Commercial banks are now loading up to an extra 20 percent cost on mortgages in multiple charges before they levy interest, pushing repayment to three times the borrowing, locking out more Kenyans from the average Sh9.2 million home loan.
Banks’ data shows interest rates for a Sh9.2 million mortgage is priced between 11.5 percent and 18.18 percent, with customers expected to pay almost three times the actual loan at a maturity period of 12 years, partly driven by other charges such as appraisal fees, insurance, ledger fees, legal fees, stamp duty and valuation fees.
The latest spread of interest rates is higher compared with 2021 when the Central Bank of Kenya (CBK) data showed mortgages were priced from 7.1 percent to 15 percent.
The rise has come on the back of CBK increasing the benchmark lending rates thrice last year to 8.75 percent on November 23, being the highest since September 2019 when the rate was at nine percent.
“The increase (in the pricing of mortgages) is because of raising the benchmark rate and also some banks have started applying risk-based pricing,” said John Gachora, the Kenya Bankers Association (KBA) chairman and also the managing director at NCBA Group.
“For us (NCBA), we raised the rate on November 11. By end of December, we recorded a movement of one percent.”
About 88 percent of the mortgage loans were on variable interest rates by 2021, exposing borrowers to upward fluctuations of the home loan prices during the life of the facilities.
A variable rate means that when the CBK benchmark rate moves, the customer’s rate moves. Rates can go up or down during the term of the loan either to the benefit of the customer or the bank.
“Banks prefer variable because they are raising deposits with a variable rate. But if we could have long-term funds to match with long-term lending, then we can use fixed rate,” said Mr Gachora.
A Sh9.2 million mortgage repayable in 12 years is the average the Kenyan market had by end of 2021. The figure may have now increased given the rise in real estate prices on the back of inflation and recovering demand.
Borrowers are now required to make monthly payments of between Sh118,065 and Sh150,137 towards servicing an average mortgage in an environment where inflation has handed workers pay cuts for the third straight year.
The figures are based on tabulations developed by the KBA and the CBK to boost transparency and competition in the lending market.
Middle East Bank which had four mortgage accounts by end of 2021 tops the list of expensive lenders with a Sh9.2 million loan expected to repay Sh24.9 million in 12 years.
This is in contrast to the Sh17.5 million that a similar facility costs at the Bank of India.
Charges such as appraisal fees, insurance, ledger fees, legal fees, stamp duty and valuation fees cost as much as Sh2.33 million or 21 percent of the total cost of credit.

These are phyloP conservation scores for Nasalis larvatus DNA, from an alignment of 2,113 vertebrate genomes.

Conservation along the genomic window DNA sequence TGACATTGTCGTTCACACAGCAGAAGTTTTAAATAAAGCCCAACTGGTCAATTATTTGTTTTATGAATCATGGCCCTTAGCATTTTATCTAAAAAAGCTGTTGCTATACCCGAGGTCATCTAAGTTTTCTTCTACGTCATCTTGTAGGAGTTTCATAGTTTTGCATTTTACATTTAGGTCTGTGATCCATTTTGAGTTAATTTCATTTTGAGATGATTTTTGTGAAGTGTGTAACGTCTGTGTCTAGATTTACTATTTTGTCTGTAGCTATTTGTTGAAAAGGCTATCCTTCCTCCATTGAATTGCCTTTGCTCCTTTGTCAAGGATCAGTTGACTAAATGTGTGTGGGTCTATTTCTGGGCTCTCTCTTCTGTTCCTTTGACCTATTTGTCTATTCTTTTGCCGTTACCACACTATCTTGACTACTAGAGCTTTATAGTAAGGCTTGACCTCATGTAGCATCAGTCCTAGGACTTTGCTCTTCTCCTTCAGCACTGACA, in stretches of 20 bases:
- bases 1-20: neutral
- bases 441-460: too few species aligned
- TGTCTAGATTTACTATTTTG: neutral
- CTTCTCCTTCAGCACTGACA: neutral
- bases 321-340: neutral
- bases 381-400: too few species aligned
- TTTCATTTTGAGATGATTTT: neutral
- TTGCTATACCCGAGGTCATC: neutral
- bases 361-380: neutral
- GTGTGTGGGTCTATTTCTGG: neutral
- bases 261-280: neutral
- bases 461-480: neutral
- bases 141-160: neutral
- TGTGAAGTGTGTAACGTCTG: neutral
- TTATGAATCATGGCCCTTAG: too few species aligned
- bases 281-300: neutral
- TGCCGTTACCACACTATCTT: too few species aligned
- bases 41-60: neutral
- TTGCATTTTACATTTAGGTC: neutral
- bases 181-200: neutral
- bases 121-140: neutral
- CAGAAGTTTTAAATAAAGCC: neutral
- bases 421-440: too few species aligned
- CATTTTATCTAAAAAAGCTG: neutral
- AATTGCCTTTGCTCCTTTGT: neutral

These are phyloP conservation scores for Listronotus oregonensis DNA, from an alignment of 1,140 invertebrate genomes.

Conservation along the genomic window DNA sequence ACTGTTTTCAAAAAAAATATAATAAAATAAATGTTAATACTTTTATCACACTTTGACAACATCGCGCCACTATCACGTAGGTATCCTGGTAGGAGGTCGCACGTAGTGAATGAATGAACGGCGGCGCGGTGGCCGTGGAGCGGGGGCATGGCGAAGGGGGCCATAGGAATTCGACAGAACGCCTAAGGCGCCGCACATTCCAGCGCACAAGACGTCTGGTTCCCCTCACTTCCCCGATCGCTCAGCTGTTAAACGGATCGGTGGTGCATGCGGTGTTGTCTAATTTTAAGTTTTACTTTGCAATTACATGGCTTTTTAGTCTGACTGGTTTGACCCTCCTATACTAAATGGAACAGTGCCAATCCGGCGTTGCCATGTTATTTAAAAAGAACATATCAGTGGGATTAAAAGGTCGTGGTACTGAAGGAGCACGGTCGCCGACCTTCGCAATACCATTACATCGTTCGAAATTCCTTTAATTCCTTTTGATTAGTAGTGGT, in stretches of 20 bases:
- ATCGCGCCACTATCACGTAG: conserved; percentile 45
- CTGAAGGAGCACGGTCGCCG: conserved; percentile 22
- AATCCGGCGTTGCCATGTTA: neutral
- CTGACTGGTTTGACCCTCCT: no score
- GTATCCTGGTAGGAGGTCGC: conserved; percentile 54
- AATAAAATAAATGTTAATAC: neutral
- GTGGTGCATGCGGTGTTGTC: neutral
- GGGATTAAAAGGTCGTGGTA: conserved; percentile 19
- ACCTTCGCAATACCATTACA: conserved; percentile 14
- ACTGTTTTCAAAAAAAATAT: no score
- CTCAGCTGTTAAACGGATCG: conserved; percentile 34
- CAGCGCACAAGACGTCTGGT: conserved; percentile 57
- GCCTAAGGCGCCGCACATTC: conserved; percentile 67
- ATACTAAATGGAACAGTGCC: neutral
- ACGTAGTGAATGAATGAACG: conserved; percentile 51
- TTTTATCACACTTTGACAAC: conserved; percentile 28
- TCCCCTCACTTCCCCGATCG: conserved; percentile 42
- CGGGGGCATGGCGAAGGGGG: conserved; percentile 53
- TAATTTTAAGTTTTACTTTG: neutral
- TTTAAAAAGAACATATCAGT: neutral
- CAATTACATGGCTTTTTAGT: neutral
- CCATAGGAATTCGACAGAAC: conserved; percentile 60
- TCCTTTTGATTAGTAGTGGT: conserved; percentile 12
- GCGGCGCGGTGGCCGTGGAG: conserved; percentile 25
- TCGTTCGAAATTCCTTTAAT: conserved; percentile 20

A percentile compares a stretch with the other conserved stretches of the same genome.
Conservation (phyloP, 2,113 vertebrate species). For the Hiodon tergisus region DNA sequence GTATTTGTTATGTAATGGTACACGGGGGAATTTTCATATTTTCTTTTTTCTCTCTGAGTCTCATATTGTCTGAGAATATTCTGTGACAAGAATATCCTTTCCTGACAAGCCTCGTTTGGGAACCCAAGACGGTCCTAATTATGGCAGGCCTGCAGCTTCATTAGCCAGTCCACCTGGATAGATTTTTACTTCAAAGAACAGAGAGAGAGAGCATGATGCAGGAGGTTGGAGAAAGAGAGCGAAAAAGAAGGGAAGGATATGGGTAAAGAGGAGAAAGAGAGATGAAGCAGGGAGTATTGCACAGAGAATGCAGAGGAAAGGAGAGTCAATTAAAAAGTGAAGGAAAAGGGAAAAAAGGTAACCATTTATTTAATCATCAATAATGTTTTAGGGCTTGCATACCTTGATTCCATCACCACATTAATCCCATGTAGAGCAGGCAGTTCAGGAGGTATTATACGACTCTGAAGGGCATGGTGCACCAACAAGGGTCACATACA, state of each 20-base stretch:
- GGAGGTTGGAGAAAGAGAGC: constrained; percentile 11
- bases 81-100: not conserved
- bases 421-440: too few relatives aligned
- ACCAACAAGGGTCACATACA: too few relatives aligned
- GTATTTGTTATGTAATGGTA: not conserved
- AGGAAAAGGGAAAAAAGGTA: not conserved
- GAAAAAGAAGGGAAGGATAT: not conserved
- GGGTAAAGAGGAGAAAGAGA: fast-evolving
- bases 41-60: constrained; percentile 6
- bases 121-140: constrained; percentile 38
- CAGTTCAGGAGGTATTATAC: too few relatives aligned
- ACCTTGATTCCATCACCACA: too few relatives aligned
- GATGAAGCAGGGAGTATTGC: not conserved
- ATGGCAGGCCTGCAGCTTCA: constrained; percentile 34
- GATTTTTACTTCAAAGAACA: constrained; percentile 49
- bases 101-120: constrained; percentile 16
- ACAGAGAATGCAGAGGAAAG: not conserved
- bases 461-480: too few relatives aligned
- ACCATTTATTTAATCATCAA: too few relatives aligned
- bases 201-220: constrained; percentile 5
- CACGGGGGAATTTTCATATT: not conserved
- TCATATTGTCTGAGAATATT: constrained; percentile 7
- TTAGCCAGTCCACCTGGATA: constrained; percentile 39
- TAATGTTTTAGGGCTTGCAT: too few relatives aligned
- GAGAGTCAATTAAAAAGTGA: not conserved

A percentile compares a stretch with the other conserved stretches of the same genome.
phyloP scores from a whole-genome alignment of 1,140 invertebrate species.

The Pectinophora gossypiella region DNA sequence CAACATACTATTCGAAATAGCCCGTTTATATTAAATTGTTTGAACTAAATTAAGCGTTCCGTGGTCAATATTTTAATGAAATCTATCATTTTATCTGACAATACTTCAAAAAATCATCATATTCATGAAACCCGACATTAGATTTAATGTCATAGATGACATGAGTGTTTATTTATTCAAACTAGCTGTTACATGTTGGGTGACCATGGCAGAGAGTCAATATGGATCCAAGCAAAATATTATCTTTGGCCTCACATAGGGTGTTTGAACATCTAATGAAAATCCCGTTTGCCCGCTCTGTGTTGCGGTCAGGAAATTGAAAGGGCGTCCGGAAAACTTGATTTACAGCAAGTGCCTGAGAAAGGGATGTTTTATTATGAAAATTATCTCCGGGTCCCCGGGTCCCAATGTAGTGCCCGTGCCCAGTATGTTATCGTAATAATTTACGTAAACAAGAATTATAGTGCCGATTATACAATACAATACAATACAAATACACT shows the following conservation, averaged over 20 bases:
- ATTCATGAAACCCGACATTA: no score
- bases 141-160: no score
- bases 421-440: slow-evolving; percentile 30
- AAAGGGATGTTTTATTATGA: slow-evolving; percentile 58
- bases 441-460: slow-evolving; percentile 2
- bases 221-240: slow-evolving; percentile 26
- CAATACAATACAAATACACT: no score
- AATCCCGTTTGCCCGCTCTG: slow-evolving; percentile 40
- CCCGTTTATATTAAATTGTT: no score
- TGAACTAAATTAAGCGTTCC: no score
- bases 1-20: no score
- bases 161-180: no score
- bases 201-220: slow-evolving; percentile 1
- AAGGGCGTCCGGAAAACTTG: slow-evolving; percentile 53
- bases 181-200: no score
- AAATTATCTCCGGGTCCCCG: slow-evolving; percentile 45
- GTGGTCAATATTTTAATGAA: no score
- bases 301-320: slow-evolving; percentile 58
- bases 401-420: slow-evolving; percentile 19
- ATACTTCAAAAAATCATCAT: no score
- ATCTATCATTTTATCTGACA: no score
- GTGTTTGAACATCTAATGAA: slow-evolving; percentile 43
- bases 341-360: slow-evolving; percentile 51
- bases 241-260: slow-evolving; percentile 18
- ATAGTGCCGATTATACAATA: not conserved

The Middle East Bank mortgage is priced at 17 percent and attracts Sh2.3 million bank charges, Sh0.96 million external charges and Sh150,137 monthly interest, totalling Sh12.42 million.
KCB, which has the most mortgage accounts (8,290) charges a minimum interest of 13 percent, with the borrower paying back about Sh20.74 million.
Seven large banks — KCB, Stanbic, StanChart, Absa, Co-op, Equity and NCBA — and one small bank —HF Bank— controlled more than 80 percent of mortgage accounts and value by end of 2021.
A salaried person taking a home loan from KCB is required to open a mortgage account with an opening balance of Sh10,000 and prove they will take home at least a third of their basic salary.
Co-op Bank, at 15.6 percent interest, comes with a repayment of Sh20.53 million since its internal and external charges are lower than those of KCB by about Sh210,000.
Equity’s repayment for a similar mortgage averages Sh19.5 million while Stanbic, StanChart, NCBA, HF and Absa average Sh19.19 million, Sh19.08 million, Sh18.82 million, Sh18.71 million and Sh18.31 million respectively.
This is in an economy where Kenya National Bureau of Statistics data shows just 79,909 or 2.9 percent of pay as you earn (PAYE)-contributing workers in the Kenya Revenue Authority (KRA) register were earning above Sh100,000 per month by end of 2021.
The data could mean that just a few people dependent on salaries can tap mortgages. Many would require to be either in good-performing businesses or running a mix of employment and business to keep up with monthly payments.
The number of mortgage loans has declined for two years running, closing 2021 at 26,723 compared with 27,993 in 2019, translating into a drop of 1,270 as maturities exceed new applications.
This is in a market with an estimated annual demand of between 200,000 and 250,000 housing units. Many banks have in the past cited a lack of long-term funds for funding mortgages as the reason for the steep prices and lower uptake.
The CBK data showed only 2.65 percent of Kenya’s 66.3 million bank accounts held more than Sh100,000 by end of 2021.
The majority of the banks peg the mortgage loan amounts on less than 90 percent of the property value, indicating that the actual average price was more than the Sh9.2 million.
Commercial banks ordinarily require customers to meet a cash deposit threshold to qualify for a mortgage.
A few lenders such as Stanbic and NCBA, however, offer up to 105 percent mortgage, which covers fees and commissions charged by external parties such as lawyers and surveyors.